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Dec 6, 2010

Increase Risk for Miscarriages May Be Related to Thyroid Function

A study published in the Journal of Clinical Endocrinology and Metabolism states that infertility and adverse pregnancy outcomes are more common when the thyroid gland is hypo- or hyperactive. Higher miscarriage rate, more frequent preterm deliveries, increased hypertension, diabetic complications, higher risk for placental abruption, and adverse fetal effects have all been reported with thyroid dysfunction in pregnancy. The study states that women with normal thyroid-stimulating hormone (TSH) levels, but with evidence for thyroid autoimmunity, are at approximately a 2-fold increased risk for pregnancy loss. Woman with subclinical hypothyroidism and/or high-normal TSH levels at the beginning of pregnancy may show signs of thyroid insufficiency during pregnancy. The study involved 4123 pregnant women who had their TSH levels measured at the first medical visit during pregnancy. The miscarriage rate was 3.6% in women with a TSH level of < 2.5 mIU/l, and 6.1% in women with TSH levels between 2.5 and 5.0 mIU/l. This indicates that optimal thyroid levels are very important in infertility and preventing a miscarriage.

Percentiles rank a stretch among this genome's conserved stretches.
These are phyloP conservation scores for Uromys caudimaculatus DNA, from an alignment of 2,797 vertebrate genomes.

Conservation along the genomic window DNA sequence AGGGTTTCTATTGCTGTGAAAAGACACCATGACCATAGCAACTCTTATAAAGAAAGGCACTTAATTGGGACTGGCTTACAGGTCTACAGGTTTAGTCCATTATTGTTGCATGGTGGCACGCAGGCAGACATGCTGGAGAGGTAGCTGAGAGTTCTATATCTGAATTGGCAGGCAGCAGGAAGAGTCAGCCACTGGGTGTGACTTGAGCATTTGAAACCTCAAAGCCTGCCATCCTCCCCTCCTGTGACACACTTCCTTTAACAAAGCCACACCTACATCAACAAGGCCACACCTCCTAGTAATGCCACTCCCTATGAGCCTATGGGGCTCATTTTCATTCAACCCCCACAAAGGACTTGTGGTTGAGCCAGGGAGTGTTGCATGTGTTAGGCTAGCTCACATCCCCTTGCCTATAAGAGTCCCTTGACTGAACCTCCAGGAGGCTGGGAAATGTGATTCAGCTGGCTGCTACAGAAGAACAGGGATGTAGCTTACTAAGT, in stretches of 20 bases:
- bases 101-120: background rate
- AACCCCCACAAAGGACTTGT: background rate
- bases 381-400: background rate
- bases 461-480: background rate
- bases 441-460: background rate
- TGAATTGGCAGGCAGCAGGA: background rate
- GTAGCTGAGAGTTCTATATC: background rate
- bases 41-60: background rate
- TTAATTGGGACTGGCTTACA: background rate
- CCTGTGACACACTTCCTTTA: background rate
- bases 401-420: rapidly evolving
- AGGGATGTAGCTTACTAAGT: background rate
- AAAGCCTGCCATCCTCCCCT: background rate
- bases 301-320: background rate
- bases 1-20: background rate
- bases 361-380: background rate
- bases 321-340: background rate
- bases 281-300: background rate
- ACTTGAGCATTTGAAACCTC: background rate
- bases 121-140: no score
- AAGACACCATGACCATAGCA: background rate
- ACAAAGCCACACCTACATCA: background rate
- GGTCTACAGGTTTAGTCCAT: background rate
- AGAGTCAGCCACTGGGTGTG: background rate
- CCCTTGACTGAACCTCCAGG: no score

I have been testing thyroid in all my patients who have had problems getting pregnant and many times it is not at the optimal levels.